First of all, let’s get rid of all the clutter.  3D looks pretty, but most of the time gets in the way of the message. Get rid of that, too. Read More …

The closing is second most important part of your persuasive presentation. I say that because if you don’t have a great opening, you will have lost them by the closing and so your closing won’t matter.

It would probably be helpful here to review the opening of your persuasive presentation:

  • Start with the situation, opportunity, or problem.
  • Then describe your credentials – what makes you the ideal one to provide the solution.
  • After that, your proposed solution.
  • Finally, state the agenda. In other words, tell your audience what you intend to present in support of your solution.

For the closing, the structure is almost a mirror image of the opening.

First step is to restate the SITUATION, opportunity or problem – the reason you Read More …

Movies are totally involving. The best ones make a point. And they’re about people. And we remember the really good ones for a long, long time. That’s the power of stories.

They’re the most compelling part of any presentation.

Doug Stevenson's book on how to tell stories in business presentationsI saw master storytelling coach, Doug Stevenson speak last year. Doug coaches business people in the art of storytelling. And if you’re serious about being a compelling speaker, you absolutely have to get his book, Doug Stevenson’s Story Theater Method. You’ll find Doug at “The Storytelling Studio for Business.”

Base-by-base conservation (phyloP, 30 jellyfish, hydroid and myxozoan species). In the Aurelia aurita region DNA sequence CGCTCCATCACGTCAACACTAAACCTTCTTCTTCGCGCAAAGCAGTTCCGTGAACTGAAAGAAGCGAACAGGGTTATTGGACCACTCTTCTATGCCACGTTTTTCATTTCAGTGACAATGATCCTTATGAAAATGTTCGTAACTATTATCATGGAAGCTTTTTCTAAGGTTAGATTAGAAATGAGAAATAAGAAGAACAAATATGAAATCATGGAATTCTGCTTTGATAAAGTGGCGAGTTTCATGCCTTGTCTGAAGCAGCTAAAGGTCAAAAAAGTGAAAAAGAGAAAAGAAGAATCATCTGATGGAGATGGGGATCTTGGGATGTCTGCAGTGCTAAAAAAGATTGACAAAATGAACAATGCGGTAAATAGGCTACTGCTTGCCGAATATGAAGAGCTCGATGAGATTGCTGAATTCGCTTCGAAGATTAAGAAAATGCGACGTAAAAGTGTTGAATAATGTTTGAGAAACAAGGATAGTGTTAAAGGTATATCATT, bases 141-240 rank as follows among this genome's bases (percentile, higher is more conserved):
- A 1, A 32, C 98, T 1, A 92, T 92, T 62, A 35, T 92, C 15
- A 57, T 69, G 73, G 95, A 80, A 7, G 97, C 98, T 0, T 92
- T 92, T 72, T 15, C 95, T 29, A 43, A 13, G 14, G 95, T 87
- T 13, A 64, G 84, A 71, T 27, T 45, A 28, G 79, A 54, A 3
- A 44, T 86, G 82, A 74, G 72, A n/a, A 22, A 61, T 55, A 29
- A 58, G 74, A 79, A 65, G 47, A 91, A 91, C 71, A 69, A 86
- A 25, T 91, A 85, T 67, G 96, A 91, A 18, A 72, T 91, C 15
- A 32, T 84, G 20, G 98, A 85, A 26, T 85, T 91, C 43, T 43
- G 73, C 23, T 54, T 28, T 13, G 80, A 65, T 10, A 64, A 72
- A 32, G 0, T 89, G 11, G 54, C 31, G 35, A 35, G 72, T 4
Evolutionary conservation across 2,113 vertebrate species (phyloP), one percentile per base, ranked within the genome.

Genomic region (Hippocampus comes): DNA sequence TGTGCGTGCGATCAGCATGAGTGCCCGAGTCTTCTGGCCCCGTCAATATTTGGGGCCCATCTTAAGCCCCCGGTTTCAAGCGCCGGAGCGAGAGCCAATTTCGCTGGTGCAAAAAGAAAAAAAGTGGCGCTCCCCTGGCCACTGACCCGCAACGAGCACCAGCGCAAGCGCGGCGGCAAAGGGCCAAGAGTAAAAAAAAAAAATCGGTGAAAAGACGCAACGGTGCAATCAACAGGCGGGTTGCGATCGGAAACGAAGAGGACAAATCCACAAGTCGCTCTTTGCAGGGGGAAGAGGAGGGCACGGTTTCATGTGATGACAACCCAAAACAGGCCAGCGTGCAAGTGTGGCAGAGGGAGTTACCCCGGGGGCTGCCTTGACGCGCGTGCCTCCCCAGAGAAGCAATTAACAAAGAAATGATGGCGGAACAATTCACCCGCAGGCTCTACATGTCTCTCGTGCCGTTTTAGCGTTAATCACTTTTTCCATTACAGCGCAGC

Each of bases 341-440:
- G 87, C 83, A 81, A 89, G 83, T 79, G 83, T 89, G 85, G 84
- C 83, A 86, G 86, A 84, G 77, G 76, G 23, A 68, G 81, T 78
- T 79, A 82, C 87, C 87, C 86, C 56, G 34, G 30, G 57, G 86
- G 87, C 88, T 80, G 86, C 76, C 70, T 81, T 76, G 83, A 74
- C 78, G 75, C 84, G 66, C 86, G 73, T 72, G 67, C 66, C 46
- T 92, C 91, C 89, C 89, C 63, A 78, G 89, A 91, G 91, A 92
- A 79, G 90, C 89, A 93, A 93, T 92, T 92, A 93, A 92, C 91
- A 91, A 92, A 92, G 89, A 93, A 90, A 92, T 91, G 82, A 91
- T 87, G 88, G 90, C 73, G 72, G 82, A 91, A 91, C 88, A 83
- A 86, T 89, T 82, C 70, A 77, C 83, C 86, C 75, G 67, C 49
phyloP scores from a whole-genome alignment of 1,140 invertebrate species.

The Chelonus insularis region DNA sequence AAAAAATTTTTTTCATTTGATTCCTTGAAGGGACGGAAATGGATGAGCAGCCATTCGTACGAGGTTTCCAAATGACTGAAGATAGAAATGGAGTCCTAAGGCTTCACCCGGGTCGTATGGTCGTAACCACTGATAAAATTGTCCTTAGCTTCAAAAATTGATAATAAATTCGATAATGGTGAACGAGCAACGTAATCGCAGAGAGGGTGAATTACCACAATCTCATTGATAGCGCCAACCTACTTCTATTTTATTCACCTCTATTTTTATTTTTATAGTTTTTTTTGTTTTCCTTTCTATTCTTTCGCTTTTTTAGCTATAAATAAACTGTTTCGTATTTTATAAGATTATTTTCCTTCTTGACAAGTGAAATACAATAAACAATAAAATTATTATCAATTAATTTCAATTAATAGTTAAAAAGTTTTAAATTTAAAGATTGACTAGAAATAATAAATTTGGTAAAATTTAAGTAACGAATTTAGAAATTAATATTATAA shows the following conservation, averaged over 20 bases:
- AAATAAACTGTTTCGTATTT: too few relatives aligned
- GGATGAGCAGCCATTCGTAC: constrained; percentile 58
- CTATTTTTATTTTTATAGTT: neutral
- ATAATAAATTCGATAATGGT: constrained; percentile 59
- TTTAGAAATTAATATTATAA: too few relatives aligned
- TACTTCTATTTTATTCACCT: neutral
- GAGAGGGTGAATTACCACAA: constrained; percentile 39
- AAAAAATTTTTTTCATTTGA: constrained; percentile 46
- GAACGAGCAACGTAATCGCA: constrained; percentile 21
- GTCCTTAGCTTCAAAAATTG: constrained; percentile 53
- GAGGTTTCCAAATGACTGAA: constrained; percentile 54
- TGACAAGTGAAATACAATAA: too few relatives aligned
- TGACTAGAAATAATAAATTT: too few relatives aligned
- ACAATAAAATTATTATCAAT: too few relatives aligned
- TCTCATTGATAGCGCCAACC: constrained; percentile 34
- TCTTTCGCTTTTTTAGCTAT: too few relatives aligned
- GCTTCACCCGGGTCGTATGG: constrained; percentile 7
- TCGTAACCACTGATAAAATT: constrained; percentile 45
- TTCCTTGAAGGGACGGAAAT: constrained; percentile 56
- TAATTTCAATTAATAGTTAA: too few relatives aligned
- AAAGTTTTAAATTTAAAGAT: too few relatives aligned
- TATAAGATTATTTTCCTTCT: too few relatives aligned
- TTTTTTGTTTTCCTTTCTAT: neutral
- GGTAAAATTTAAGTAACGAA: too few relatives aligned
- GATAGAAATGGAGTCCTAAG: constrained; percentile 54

Doug is coming to Calgary! If you’re in the Calgary or Edmonton area, this is a NOT TO BE MISSED one day workshop on storytelling for business – on Sunday, June 15, 2014. Get more Read More …
You get judged by your opening

Malcolm Gladwell’s “Blink”

In the first few seconds, as you walk on stage, your audience is “sizing you up.” They’re figuring out whether they like you and are going to listen to you. They’re also making a decision as to whether you’re funny or not and whether you know what you’re talking about. There’s a great book called “Blink” by Malcolm Gladwell about that split second when people subconsciously judge you. We all do it.

The opening of any presentation is THE most important element. It can make or break you as a presenter.

So, it’s important to think about your first few seconds on stage. I recently critiqued a new professional speaker who started her talk by coming on stage all smiles and giving Read More …